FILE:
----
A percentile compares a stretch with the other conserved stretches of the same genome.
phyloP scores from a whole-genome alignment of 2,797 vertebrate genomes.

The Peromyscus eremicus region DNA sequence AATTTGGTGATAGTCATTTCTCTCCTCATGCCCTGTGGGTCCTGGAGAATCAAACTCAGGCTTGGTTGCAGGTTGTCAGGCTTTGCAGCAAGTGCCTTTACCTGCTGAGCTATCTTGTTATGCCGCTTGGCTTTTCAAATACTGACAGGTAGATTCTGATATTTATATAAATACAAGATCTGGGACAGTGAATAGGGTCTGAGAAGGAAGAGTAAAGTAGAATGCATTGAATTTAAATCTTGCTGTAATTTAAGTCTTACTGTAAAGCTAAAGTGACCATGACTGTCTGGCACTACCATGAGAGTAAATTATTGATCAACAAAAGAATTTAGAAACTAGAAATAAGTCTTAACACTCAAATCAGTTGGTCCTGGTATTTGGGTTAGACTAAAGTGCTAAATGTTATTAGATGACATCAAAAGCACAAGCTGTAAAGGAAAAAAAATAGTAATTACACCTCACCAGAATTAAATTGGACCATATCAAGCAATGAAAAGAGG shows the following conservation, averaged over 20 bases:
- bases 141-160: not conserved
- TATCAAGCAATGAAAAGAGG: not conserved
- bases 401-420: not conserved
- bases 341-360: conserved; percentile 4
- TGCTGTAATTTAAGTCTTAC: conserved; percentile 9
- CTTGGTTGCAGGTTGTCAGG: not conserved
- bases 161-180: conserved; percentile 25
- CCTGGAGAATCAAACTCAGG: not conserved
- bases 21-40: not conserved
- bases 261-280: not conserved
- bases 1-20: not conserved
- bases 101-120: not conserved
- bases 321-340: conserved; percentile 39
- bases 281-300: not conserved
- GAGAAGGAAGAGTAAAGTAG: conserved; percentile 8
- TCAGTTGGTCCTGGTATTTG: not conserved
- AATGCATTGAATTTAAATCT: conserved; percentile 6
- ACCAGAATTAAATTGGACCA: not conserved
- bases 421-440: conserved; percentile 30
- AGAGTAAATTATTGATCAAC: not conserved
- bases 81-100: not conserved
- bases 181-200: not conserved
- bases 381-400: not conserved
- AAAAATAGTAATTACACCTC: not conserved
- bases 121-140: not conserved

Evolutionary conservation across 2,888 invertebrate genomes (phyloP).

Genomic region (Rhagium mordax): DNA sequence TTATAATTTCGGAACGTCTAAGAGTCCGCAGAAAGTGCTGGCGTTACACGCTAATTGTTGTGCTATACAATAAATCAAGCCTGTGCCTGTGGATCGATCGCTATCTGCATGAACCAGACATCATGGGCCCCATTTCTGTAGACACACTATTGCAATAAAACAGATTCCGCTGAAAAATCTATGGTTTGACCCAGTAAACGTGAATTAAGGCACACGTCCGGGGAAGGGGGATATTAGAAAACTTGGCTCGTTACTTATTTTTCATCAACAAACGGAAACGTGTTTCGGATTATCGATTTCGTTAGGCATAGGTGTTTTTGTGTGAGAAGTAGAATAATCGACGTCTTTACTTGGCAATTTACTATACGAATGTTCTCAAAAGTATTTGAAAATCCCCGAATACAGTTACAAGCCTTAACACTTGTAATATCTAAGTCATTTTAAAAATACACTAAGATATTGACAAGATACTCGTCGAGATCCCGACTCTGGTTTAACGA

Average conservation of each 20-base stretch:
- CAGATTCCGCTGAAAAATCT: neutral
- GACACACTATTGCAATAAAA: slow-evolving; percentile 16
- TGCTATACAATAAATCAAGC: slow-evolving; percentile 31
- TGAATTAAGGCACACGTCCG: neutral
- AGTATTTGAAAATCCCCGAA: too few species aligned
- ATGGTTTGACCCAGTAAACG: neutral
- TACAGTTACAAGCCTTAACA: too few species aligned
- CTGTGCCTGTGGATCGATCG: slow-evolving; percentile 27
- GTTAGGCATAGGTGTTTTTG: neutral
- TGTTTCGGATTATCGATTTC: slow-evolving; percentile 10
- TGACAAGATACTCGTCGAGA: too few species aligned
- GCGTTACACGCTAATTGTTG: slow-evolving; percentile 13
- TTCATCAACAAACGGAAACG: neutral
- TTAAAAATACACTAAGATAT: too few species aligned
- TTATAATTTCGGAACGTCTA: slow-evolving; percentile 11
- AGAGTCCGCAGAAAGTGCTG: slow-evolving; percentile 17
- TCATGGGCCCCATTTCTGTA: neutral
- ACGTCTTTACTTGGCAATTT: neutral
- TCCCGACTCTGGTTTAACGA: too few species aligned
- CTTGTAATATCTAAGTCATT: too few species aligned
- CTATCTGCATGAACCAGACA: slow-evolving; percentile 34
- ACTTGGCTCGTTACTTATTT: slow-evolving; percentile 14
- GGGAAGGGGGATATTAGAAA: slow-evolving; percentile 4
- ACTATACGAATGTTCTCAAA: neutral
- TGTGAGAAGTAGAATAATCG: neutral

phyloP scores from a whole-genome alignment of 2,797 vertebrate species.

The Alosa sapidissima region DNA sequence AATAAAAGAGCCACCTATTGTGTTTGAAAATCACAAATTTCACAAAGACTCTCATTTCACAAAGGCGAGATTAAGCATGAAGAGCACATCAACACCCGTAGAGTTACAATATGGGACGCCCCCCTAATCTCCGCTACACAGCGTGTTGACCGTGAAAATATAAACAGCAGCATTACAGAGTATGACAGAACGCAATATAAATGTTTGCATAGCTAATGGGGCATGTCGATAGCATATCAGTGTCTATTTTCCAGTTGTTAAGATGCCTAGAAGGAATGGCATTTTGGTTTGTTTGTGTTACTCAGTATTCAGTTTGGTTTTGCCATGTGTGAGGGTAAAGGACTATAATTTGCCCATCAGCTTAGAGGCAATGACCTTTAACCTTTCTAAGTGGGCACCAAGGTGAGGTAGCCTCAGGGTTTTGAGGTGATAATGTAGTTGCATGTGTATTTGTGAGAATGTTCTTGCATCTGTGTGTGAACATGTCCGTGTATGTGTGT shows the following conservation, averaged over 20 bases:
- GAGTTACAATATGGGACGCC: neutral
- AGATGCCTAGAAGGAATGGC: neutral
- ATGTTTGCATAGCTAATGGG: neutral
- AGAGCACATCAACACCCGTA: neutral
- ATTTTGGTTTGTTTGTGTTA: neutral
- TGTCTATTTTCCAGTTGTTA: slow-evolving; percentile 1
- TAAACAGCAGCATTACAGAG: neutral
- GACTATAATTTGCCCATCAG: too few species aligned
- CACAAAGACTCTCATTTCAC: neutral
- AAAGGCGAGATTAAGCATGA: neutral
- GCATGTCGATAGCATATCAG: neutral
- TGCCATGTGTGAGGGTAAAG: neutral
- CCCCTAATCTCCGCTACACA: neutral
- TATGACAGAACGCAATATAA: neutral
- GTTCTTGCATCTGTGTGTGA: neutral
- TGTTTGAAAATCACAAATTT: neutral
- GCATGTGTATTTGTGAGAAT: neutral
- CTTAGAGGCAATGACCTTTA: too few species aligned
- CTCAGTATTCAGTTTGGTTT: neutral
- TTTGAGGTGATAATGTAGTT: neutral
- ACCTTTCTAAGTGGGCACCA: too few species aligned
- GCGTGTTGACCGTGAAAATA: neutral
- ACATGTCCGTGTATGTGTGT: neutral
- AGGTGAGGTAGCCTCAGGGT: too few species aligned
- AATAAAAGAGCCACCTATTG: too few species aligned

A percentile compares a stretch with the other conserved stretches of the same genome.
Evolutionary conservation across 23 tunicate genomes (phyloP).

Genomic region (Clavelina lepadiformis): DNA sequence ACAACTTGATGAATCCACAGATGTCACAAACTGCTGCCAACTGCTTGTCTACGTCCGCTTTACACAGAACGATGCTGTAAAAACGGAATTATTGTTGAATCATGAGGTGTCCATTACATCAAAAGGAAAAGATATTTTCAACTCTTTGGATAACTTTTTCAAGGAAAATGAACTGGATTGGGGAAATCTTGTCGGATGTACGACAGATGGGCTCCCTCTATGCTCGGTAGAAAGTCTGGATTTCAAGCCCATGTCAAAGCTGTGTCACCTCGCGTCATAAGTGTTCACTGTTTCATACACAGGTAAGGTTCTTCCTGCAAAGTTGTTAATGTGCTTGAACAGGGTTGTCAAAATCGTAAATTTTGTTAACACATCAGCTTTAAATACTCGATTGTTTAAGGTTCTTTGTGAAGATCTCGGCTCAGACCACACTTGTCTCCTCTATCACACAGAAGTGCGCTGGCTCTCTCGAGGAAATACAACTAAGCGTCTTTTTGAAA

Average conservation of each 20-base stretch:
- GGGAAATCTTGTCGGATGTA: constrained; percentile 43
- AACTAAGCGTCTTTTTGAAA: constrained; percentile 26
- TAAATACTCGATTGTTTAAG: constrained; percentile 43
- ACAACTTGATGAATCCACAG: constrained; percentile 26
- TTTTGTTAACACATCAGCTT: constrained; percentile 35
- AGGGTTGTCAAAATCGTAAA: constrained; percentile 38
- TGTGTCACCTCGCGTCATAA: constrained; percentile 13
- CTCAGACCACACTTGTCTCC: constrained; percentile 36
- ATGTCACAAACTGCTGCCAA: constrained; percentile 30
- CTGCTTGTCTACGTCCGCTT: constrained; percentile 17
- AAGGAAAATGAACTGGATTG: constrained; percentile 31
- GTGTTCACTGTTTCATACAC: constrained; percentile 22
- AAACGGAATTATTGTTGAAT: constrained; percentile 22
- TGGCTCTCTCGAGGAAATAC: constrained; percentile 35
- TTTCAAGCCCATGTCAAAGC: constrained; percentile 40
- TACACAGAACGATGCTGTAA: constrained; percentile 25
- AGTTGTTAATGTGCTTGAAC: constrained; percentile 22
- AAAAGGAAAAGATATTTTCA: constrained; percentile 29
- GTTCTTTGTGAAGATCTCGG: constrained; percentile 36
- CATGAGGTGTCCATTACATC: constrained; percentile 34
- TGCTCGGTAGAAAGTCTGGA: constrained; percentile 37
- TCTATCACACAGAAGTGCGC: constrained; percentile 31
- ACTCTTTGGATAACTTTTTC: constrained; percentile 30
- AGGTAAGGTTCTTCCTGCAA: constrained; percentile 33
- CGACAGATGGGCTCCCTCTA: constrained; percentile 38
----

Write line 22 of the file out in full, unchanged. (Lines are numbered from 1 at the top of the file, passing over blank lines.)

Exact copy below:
- bases 421-440: conserved; percentile 30